Cheers!

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I forget now but I recall someone just this past siggraph saying that the sign had to be reversed from the Kajiya paper. Perhaps the paper mentioned in the VEX Hair shader explains why.

My point wasn't the fact of using the Kajiya model but rather to do a volumetric approach for the fine horse fur rather than using actual geometry.

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My point wasn't the fact of using the Kajiya model but rather to do a volumetric approach for the fine horse fur rather than using actual geometry.

13921[/snapback]

Hey Edward,

Yes, I agree. For millions of very short hairs, something like that would be the way to go. I was just trying to give Marc a version of the model that he could apply "right now"... only to then realize that the model is already available in the hair shop :lol: ... oh well.

There's also a statistical (as opposed to volumetric) method that was used for 101 Dalmatians... siggraph circa ?... can't remember... I'll try to look around for it. A statistical approach may be easier on the implementation side, than the volume thing -- (but only applicable for *very* short hairs, of course).

Cheers!

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I found a straight anisotropic highlight over an oren-nayer type of diffuse contribution to be just as effective as the statistical approach for representing short, dense hair (cow, dalmation, etc.) with far less headaches, but that's just me.

stu

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but can you say that five times really fast

-k :bag:

I found a straight anisotropic highlight over an oren-nayer type of diffuse contribution to be just as effective as the statistical approach for representing short, dense hair.

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I found a straight anisotropic highlight over an oren-nayer type of diffuse contribution to be just as effective as the statistical approach for representing short, dense hair (cow, dalmation, etc.) with far less headaches, but that's just me.

13974[/snapback]

Hey Stu,

That's good to know. Thanks for the insight!

Wouldn't it be funny if after a month of R&D you ended up with something not that different from what Marc is already using?!? (except with an anisotropic specular) -- hehehe... wouldn't be the first time something like that has happened :rolleyes:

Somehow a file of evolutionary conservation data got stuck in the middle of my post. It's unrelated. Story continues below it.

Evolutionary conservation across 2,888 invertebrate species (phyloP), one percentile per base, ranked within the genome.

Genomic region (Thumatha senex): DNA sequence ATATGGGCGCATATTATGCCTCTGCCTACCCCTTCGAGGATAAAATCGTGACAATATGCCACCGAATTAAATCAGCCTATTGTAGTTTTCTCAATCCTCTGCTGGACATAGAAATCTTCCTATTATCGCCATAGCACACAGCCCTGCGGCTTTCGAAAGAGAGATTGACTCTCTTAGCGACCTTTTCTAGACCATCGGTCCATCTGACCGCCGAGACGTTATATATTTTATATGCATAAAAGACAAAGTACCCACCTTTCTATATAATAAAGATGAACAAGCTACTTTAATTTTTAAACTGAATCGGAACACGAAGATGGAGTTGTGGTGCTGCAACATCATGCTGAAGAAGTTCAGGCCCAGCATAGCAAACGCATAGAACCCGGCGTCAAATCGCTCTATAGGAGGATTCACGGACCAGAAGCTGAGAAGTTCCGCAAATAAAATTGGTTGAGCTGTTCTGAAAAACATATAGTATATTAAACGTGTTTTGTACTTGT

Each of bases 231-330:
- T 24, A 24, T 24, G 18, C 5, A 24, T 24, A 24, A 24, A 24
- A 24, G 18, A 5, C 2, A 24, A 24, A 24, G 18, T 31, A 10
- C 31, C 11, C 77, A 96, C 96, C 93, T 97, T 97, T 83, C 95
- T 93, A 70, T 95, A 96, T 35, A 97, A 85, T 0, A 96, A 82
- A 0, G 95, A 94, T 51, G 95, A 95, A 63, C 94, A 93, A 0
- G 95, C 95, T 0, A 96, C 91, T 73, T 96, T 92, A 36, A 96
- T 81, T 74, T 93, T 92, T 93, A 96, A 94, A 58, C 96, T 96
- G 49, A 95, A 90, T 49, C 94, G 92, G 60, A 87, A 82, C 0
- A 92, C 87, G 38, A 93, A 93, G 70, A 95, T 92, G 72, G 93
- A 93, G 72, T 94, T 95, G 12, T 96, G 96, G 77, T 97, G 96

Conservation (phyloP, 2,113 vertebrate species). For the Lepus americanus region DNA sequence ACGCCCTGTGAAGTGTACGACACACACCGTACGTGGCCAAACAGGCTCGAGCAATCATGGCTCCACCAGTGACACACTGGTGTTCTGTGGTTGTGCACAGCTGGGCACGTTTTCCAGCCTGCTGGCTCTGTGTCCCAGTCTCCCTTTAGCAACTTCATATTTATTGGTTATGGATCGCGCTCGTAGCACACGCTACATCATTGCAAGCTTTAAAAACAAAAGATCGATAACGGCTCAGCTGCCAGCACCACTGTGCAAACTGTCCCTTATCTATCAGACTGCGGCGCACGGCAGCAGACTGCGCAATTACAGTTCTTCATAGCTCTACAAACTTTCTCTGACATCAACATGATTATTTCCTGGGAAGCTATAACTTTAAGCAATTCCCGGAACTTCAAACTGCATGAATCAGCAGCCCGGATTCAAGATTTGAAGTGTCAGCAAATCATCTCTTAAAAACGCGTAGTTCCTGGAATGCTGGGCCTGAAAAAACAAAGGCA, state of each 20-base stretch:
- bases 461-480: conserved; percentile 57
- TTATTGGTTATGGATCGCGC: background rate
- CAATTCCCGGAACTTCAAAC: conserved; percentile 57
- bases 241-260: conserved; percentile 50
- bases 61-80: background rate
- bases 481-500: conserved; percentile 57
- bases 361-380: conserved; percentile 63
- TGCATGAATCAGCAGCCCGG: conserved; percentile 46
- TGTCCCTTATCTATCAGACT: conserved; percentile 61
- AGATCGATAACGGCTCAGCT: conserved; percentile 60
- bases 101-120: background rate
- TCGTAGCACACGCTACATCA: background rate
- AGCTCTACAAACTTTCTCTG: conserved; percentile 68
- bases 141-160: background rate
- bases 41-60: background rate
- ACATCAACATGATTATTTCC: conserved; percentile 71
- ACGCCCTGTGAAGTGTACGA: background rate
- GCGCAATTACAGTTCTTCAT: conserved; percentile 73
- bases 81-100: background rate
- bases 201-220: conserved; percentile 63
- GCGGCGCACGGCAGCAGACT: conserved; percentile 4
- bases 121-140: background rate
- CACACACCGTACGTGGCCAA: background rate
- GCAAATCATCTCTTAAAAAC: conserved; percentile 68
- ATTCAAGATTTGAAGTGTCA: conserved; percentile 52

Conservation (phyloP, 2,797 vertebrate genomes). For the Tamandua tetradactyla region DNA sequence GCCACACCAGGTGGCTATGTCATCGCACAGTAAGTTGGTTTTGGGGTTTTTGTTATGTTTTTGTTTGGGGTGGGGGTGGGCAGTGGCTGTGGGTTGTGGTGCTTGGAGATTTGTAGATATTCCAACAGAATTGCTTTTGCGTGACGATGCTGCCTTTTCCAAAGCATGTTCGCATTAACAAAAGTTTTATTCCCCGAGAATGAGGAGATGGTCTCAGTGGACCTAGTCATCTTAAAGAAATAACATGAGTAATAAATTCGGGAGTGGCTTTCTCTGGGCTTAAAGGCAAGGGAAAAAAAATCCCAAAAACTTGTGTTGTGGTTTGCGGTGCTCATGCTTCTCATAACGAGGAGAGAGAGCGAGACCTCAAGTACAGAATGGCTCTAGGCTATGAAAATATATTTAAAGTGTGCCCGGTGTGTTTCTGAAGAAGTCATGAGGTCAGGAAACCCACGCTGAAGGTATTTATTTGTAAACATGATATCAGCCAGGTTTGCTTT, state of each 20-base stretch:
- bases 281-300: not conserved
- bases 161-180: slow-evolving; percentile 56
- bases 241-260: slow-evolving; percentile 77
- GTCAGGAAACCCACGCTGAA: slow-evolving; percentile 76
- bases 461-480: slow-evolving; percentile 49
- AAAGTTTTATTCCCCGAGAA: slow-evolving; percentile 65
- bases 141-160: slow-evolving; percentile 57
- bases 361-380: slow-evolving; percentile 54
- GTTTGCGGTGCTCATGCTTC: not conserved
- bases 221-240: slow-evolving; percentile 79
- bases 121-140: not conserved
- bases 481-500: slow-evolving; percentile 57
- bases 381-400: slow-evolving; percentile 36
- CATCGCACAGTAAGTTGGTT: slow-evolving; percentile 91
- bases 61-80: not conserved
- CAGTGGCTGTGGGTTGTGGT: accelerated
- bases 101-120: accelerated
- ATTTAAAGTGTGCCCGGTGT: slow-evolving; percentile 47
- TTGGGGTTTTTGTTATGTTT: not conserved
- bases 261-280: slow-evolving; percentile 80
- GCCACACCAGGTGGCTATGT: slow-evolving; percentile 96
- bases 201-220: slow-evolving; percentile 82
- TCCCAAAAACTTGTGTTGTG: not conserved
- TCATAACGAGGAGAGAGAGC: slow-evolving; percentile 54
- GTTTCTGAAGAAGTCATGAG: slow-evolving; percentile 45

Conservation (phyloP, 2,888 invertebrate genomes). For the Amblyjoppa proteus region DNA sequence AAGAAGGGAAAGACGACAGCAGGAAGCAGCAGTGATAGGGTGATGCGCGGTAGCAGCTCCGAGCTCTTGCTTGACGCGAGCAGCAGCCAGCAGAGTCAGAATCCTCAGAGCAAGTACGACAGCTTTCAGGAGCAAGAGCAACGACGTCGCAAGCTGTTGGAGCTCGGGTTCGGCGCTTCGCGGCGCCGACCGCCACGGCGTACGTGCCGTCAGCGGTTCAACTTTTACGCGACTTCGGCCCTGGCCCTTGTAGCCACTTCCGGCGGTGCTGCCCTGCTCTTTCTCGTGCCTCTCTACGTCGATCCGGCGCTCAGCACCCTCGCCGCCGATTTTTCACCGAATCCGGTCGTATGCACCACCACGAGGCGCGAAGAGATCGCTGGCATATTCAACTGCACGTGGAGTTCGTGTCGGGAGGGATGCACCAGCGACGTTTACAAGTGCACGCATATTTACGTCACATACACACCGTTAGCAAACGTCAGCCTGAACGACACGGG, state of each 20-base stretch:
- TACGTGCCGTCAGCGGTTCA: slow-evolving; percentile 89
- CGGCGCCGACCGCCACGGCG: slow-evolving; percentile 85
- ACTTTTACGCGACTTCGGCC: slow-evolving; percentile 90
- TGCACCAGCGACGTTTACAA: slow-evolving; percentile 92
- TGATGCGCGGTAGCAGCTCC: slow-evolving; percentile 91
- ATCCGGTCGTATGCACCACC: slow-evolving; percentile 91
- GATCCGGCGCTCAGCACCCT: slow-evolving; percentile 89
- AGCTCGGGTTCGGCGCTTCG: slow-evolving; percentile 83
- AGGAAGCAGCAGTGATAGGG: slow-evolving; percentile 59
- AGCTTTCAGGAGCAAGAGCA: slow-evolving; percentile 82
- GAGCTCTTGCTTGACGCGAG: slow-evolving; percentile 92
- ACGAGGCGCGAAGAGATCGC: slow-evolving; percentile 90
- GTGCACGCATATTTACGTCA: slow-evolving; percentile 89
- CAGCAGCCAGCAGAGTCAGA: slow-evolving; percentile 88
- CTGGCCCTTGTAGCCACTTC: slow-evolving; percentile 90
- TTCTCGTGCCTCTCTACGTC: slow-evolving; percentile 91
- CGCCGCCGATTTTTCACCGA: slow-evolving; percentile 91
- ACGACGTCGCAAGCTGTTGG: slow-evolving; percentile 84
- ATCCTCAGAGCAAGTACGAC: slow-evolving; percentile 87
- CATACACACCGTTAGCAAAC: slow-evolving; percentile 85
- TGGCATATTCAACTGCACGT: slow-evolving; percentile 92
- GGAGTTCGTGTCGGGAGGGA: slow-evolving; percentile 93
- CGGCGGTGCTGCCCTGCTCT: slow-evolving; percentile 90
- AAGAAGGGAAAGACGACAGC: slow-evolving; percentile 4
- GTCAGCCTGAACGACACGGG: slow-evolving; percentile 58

Thanks.

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Hey Stu,

That's good to know. Thanks for the insight!

Wouldn't it be funny if after a month of R&D you ended up with something not that different from what Marc is already using?!? (except with an anisotropic specular) -- hehehe... wouldn't be the first time something like that has happened :rolleyes:

Yeah, I don't know how many times I've knocked out a simple solution in 15 minutes and spent days noodling it only to go back to what I had in the first place. ;)

Edited by Jason

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ok smart fellows.

Let's pretend that I've decided to instance a ton of hairs onto my horse. Shouldn't be too bad since all you see of his skin/fur is the head and arms.

So, thinking that I would like to be alarmingly clever about the whole deal, I'd like to paint a texturemap and have the hairs pick up the colours of the texture, that way I have an easy method of getting nice colour variation across the surface of the horse.

So what I did was put an attributecreate down after all my instance points are created and do the fancy op:/ call for the shader (courtesy of Steven Ong), replacing the diff colours with $CR,$CG,$CB. Needless to say, this is alarmingly painful when its trying to shove this large string onto 100 000 hairs (ouch :shocking: )

op:/vex/MM_Hair2 fsize 1 diff $CR $CG $CB spec 0.01 0.01 0.01 urough 0.1 vrough 0.1 _shop_ /shop/MM_Hair21

My current theory now is to assign the relevant uv's to each hair point and use a texture call from within the shader to pick up the diff colour at that point. I think this will be a gazillion times faster.. assuming it works.

If anyone has any better ideas then let me know.

M

Some cute furballs :

post-3-1096669231.jpg post-3-1096669238.jpg

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looks cool, its not right, but it looks cool :)

post-3-1096673468.jpg post-3-1096673473.jpg

It seems to be attaching the texture map to each hair. Which is, of course, exactly what it is doing. I need to evaluate the colour at that uv co-ordinate and make the entire hair that colour...

Still figuring out how to do that :),

P.S. The second one is the mandril.

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Here's another nice link to fur generation

Rythm&Hues Fur

Also, have you seen the Sesi demo of the bunny rabbit with fur on it. Looks very nice, it just uses the scatter sop, some combed normals and copies a short line to each point. I'm also guessing they just used the default houdini hair shader.

Reading the stuff about how they did the fur for Stuart little I particularly liked the idea of mixing the surface normal with the fur tangent in order to calculate the fur shader lighting model. I like the idea that you can you light the skin as normal and the fur won't change the look too much. Not "physically" correct but very controllable, a nice bodge. :)

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Hey Simon

Thanks for the link, that's great. Nice tips in there.

I think between the Stuart Little paper and that one, I should be able to get some nice fur.

I like the shadowing hack in the RnH paper too. Very clever :).

As for the fur, I'm combing the normals and scattering points (which then pick up the normals). Once I get the texture map lookup for hair colour working then I'll try and extend the method to define all the other characteristics I need (a map for length, for instance).

Probably going to have to do alot of this outside of houdini though. Mantra procedurals are looking good right now, if only I knew how they worked :rolleyes:

Nothing like jumping in the deep end though.

Ciao

M

P.S. All we need in Houdini now are deepshadows or their non patented equivalent ;) and we're good to go...